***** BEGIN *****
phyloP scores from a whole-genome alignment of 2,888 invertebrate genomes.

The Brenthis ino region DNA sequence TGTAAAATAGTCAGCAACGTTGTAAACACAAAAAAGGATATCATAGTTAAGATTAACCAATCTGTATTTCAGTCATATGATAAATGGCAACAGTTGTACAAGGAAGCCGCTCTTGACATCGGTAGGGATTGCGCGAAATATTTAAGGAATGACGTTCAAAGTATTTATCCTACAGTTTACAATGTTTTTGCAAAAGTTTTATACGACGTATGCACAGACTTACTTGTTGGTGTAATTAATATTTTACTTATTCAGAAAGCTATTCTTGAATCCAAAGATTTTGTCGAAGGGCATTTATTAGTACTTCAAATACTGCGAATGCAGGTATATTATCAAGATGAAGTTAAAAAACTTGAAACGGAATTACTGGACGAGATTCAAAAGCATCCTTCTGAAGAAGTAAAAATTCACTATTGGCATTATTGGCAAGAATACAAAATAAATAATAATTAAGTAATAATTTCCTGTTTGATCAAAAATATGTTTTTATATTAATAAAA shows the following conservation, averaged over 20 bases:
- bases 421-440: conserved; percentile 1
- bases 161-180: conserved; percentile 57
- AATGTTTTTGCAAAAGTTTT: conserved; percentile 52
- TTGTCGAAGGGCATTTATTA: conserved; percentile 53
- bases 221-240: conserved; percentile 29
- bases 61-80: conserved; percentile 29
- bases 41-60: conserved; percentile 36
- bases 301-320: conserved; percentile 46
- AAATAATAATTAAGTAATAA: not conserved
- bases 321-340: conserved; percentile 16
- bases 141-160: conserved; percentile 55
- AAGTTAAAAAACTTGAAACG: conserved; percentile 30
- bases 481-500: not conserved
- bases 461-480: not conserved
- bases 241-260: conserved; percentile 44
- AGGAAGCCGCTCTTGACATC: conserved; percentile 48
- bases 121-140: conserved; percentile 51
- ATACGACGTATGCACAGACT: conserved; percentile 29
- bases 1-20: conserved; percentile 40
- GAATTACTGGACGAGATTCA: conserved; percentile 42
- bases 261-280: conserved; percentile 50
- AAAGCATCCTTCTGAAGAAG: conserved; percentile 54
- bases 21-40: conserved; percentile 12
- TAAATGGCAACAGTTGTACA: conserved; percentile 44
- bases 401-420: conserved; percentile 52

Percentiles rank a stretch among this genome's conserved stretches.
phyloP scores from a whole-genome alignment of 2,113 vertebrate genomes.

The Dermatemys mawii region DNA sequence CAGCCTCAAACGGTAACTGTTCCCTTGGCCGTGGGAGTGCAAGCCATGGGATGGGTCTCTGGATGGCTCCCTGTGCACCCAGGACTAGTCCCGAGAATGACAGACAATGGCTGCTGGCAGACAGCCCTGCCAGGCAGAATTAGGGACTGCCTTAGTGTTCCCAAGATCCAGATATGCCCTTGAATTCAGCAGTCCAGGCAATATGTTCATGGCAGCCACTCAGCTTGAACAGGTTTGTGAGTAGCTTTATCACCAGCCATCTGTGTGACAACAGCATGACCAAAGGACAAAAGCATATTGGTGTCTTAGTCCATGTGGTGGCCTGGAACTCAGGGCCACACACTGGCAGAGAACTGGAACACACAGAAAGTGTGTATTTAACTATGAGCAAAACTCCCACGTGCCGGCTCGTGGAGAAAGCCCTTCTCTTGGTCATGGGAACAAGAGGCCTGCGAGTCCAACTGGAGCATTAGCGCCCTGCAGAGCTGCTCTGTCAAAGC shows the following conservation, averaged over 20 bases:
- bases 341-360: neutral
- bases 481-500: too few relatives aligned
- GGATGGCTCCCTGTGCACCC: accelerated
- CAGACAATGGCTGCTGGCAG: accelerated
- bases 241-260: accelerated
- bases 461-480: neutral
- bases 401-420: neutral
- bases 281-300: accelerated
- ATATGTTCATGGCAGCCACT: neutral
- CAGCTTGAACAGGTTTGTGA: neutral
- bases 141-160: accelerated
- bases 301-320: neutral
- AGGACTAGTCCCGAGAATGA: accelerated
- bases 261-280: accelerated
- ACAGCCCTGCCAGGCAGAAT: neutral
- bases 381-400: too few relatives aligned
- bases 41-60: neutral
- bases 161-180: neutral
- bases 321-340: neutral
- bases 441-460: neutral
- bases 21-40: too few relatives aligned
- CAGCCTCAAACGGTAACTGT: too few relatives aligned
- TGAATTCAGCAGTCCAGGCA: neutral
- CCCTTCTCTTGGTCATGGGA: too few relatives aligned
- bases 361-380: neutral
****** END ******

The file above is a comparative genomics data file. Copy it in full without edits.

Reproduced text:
phyloP scores from a whole-genome alignment of 2,888 invertebrate genomes.

The Brenthis ino region DNA sequence TGTAAAATAGTCAGCAACGTTGTAAACACAAAAAAGGATATCATAGTTAAGATTAACCAATCTGTATTTCAGTCATATGATAAATGGCAACAGTTGTACAAGGAAGCCGCTCTTGACATCGGTAGGGATTGCGCGAAATATTTAAGGAATGACGTTCAAAGTATTTATCCTACAGTTTACAATGTTTTTGCAAAAGTTTTATACGACGTATGCACAGACTTACTTGTTGGTGTAATTAATATTTTACTTATTCAGAAAGCTATTCTTGAATCCAAAGATTTTGTCGAAGGGCATTTATTAGTACTTCAAATACTGCGAATGCAGGTATATTATCAAGATGAAGTTAAAAAACTTGAAACGGAATTACTGGACGAGATTCAAAAGCATCCTTCTGAAGAAGTAAAAATTCACTATTGGCATTATTGGCAAGAATACAAAATAAATAATAATTAAGTAATAATTTCCTGTTTGATCAAAAATATGTTTTTATATTAATAAAA shows the following conservation, averaged over 20 bases:
- bases 421-440: conserved; percentile 1
- bases 161-180: conserved; percentile 57
- AATGTTTTTGCAAAAGTTTT: conserved; percentile 52
- TTGTCGAAGGGCATTTATTA: conserved; percentile 53
- bases 221-240: conserved; percentile 29
- bases 61-80: conserved; percentile 29
- bases 41-60: conserved; percentile 36
- bases 301-320: conserved; percentile 46
- AAATAATAATTAAGTAATAA: not conserved
- bases 321-340: conserved; percentile 16
- bases 141-160: conserved; percentile 55
- AAGTTAAAAAACTTGAAACG: conserved; percentile 30
- bases 481-500: not conserved
- bases 461-480: not conserved
- bases 241-260: conserved; percentile 44
- AGGAAGCCGCTCTTGACATC: conserved; percentile 48
- bases 121-140: conserved; percentile 51
- ATACGACGTATGCACAGACT: conserved; percentile 29
- bases 1-20: conserved; percentile 40
- GAATTACTGGACGAGATTCA: conserved; percentile 42
- bases 261-280: conserved; percentile 50
- AAAGCATCCTTCTGAAGAAG: conserved; percentile 54
- bases 21-40: conserved; percentile 12
- TAAATGGCAACAGTTGTACA: conserved; percentile 44
- bases 401-420: conserved; percentile 52

Percentiles rank a stretch among this genome's conserved stretches.
phyloP scores from a whole-genome alignment of 2,113 vertebrate genomes.

The Dermatemys mawii region DNA sequence CAGCCTCAAACGGTAACTGTTCCCTTGGCCGTGGGAGTGCAAGCCATGGGATGGGTCTCTGGATGGCTCCCTGTGCACCCAGGACTAGTCCCGAGAATGACAGACAATGGCTGCTGGCAGACAGCCCTGCCAGGCAGAATTAGGGACTGCCTTAGTGTTCCCAAGATCCAGATATGCCCTTGAATTCAGCAGTCCAGGCAATATGTTCATGGCAGCCACTCAGCTTGAACAGGTTTGTGAGTAGCTTTATCACCAGCCATCTGTGTGACAACAGCATGACCAAAGGACAAAAGCATATTGGTGTCTTAGTCCATGTGGTGGCCTGGAACTCAGGGCCACACACTGGCAGAGAACTGGAACACACAGAAAGTGTGTATTTAACTATGAGCAAAACTCCCACGTGCCGGCTCGTGGAGAAAGCCCTTCTCTTGGTCATGGGAACAAGAGGCCTGCGAGTCCAACTGGAGCATTAGCGCCCTGCAGAGCTGCTCTGTCAAAGC shows the following conservation, averaged over 20 bases:
- bases 341-360: neutral
- bases 481-500: too few relatives aligned
- GGATGGCTCCCTGTGCACCC: accelerated
- CAGACAATGGCTGCTGGCAG: accelerated
- bases 241-260: accelerated
- bases 461-480: neutral
- bases 401-420: neutral
- bases 281-300: accelerated
- ATATGTTCATGGCAGCCACT: neutral
- CAGCTTGAACAGGTTTGTGA: neutral
- bases 141-160: accelerated
- bases 301-320: neutral
- AGGACTAGTCCCGAGAATGA: accelerated
- bases 261-280: accelerated
- ACAGCCCTGCCAGGCAGAAT: neutral
- bases 381-400: too few relatives aligned
- bases 41-60: neutral
- bases 161-180: neutral
- bases 321-340: neutral
- bases 441-460: neutral
- bases 21-40: too few relatives aligned
- CAGCCTCAAACGGTAACTGT: too few relatives aligned
- TGAATTCAGCAGTCCAGGCA: neutral
- CCCTTCTCTTGGTCATGGGA: too few relatives aligned
- bases 361-380: neutral